Sunday, February 22, 2009

State-Led Development and Auto Battery Technology

An article in Business Week asks whether the U.S. government should get involved in helping U.S. automakers to develop battery technology. They raise this question because the U.S. suddenly finds itself playing catch-up in development of a new technology -- a position to which the U.S. is not accustomed.
Should Uncle Sam provide billions in loans and grants to a promising but unproven business? Or should the government wait for the market to sort things out before it backs a U.S. company? The risk is that by then another major industry could go the way of memory chips, digital displays, the first solar panels, and the original lithium-ion batteries used in notebook PCs and cell phones.

American scientists, funded by federal dollars, were at the forefront of each of those. Yet the industries—and the high-paying manufacturing jobs that go with them—quickly ended up in Asia. U.S. labor costs and taxes drove many operations abroad, but often industries fled simply because Asian governments, banks, and companies were more willing than Americans to risk big capital investments.
As the article points out, "the Asians" (I think they mean "East Asians") already have a couple of advantages in auto batteries: 1) a jump on lithium-ion technology on which the new generation of auto batteries are being built and 2) deep pockets from which to finance its further development.

What I find most interesting about this situation is that U.S. automakers are now struggling with some of the same questions that China's state-owned automakers struggled with 20 years ago as they developed their auto industry.
General Motors and Ford both assert that a domestic lithium-ion industry is vital if the U.S. is to be a major player in green cars. Otherwise, Detroit's fate would be in the hands of suppliers half a world away.
According to Eric Thun's Changing Lanes in China, back in the 1980s and early '90s, as the Chinese attempted to develop an auto industry, several development models surfaced:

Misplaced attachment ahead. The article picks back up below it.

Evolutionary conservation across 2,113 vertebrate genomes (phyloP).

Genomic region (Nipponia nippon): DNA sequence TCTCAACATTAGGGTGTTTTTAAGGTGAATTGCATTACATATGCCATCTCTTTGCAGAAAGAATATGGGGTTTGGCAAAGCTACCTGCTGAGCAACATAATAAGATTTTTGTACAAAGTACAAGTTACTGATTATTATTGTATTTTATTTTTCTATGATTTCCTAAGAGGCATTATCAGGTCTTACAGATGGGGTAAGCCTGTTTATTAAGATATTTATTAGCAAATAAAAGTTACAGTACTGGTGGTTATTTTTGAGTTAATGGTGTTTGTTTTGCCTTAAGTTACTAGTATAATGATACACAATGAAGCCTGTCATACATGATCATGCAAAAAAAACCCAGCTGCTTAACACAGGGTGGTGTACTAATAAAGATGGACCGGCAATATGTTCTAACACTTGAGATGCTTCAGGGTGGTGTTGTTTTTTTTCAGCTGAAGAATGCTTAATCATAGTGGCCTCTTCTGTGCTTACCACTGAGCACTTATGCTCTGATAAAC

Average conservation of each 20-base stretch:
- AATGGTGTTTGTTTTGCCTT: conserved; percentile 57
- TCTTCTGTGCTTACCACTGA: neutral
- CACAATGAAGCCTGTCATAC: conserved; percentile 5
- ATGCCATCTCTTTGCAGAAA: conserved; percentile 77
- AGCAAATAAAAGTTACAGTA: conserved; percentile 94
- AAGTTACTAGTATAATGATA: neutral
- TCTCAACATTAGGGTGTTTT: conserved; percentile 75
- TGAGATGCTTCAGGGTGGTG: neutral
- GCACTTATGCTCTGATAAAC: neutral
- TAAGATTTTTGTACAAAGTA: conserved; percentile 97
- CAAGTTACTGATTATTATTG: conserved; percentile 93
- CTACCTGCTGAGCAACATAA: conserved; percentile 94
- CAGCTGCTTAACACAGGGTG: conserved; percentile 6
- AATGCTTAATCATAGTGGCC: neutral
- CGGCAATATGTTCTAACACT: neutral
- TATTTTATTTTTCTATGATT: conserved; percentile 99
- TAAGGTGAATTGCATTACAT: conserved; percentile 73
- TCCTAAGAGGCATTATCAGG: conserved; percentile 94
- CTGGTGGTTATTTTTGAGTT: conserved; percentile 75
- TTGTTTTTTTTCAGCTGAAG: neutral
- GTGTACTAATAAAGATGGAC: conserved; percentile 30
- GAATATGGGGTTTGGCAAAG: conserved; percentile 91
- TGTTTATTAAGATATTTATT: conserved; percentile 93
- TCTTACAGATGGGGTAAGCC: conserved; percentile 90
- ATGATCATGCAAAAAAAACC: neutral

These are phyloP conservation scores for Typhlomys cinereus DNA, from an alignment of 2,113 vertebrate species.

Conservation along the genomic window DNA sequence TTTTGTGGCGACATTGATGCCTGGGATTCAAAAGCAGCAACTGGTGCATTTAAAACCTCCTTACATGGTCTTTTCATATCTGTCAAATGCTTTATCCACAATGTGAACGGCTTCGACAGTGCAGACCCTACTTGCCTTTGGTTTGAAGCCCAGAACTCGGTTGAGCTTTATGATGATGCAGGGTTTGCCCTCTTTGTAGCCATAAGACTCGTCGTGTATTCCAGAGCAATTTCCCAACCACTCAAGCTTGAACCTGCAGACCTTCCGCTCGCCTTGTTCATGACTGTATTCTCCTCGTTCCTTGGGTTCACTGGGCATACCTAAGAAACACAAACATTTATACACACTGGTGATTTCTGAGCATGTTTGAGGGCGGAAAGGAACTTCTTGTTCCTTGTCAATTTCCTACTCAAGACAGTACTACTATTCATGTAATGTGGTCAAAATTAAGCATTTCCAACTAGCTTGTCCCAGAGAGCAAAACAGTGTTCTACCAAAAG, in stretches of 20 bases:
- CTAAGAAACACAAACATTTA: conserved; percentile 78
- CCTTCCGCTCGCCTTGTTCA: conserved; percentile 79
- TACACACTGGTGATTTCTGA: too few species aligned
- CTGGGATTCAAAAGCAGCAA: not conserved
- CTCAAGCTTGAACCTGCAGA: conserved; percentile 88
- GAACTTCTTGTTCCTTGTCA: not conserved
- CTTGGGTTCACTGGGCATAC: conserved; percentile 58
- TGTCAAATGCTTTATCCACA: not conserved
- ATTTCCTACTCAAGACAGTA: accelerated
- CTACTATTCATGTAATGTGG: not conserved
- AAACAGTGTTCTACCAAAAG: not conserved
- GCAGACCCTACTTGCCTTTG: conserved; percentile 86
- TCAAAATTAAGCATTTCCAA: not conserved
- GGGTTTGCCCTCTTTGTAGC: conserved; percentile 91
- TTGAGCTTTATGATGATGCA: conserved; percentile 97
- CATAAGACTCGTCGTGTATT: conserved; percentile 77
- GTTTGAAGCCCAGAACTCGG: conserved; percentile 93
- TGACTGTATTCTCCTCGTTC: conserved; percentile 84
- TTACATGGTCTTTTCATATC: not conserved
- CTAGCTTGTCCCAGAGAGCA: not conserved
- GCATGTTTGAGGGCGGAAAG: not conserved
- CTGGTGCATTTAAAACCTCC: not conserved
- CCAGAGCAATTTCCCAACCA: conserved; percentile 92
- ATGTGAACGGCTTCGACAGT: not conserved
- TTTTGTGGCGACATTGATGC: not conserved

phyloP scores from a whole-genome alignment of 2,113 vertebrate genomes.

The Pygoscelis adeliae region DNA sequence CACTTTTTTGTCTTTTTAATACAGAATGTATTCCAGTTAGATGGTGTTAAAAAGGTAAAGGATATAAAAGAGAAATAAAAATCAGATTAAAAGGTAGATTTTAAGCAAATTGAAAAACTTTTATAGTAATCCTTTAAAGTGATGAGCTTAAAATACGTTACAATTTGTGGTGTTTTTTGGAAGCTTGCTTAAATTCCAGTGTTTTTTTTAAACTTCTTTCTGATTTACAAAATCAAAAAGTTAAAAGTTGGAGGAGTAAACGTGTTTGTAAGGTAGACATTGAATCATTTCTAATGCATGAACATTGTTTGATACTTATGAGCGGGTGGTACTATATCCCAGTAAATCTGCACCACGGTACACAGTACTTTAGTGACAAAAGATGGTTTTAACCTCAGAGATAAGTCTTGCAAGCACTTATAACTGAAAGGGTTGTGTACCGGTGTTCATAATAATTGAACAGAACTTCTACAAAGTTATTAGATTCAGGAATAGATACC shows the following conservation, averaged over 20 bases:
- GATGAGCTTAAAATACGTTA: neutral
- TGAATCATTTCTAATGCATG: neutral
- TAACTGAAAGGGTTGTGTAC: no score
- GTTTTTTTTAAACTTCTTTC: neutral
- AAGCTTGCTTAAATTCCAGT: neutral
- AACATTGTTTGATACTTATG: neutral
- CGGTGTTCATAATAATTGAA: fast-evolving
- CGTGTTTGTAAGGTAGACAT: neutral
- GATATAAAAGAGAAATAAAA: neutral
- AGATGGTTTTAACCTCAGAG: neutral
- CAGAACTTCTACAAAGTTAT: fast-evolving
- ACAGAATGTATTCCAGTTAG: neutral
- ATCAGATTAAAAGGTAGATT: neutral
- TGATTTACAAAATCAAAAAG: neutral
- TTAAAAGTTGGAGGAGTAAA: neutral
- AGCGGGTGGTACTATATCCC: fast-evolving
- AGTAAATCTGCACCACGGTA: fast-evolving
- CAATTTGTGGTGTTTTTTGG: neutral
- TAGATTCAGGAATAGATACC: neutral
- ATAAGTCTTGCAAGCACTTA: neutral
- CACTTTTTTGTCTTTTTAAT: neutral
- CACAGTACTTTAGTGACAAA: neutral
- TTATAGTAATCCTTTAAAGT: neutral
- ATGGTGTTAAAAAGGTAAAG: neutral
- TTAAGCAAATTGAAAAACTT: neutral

• A local developmental state in which Shanghai's government coordinated the development of a local ("local" meaning Shanghai, not China) network of supply firms.
  • A local laissez-faire state as typified by Beijing and Guangzhou's hands-off approaches that allowed assembly firms to take advantage of competition among supply firms.
  • A centrally-controlled SOE model in which the Central Government and local municipalities did not coordinate development efforts.
Thun's analysis demonstrates that Shanghai's developmental state model produced the best outcomes and was most suitable for the initial stage of auto industry development.

Beijing and Guangzhou's willingness to allow supply firms to duke it out when assembly plants did not yet have adequate scale to support a supply network resulted in their assembly firms buying parts from wherever they could get them, and that included both Shanghai's parts suppliers as well as foreign JV partners. This defeated the whole purpose of trying to develop a "local" auto industry.

The centrally-owned SOE firms located in Changchun (FAW) and Wuhan (Dongfeng) had similar difficulties in that their local governments, who were motivated to spur their development, were unable to coordinate with the Central Government. The Central Government was far more concerned about development of their firms than of the local regions in which the assembly plants were located.

Without delving too much further into Thun's findings (hang on, I do have a point!) it is important to point out that these models were not selected by city officials from a menu of options. To a large degree, they were path dependent; each model could have been predicted based on local bureaucratic traditions.

My point here (whew!) is that, when a brand new industry was under development, and when it was taking place in a world in which other countries had already begun to blaze a path for that industry, Shanghai's coordinated model seemed to work best. It provided Shanghai with an auto industry that was increasingly self-reliant, and that produced the highest-quality cars in China (at the time).

Given China's experience with development of a new industry, do current conditions call for some sort of state-coordinated development in order for the U.S. electric auto industry not to be prematurely lost to those of other countries?

Does the fact that German, Japanese, Korean and Chinese firms have what seems to be a head-start in development of battery technology justify the intervention of the U.S. government?

Well, looking only at the example of China, we see that China's government is currently pouring a tremendous amount of funds into development of "new energy" autos. However, the only Chinese company currently marketing a plug-in hybrid is a private company, BYD, whose most prominent investor is none other than Warren Buffet.

What do you think? If Shanghai's coordinated model was most successful in giving its local auto industry an advantage, why wouldn't a similar model apply to the development of electric auto technology?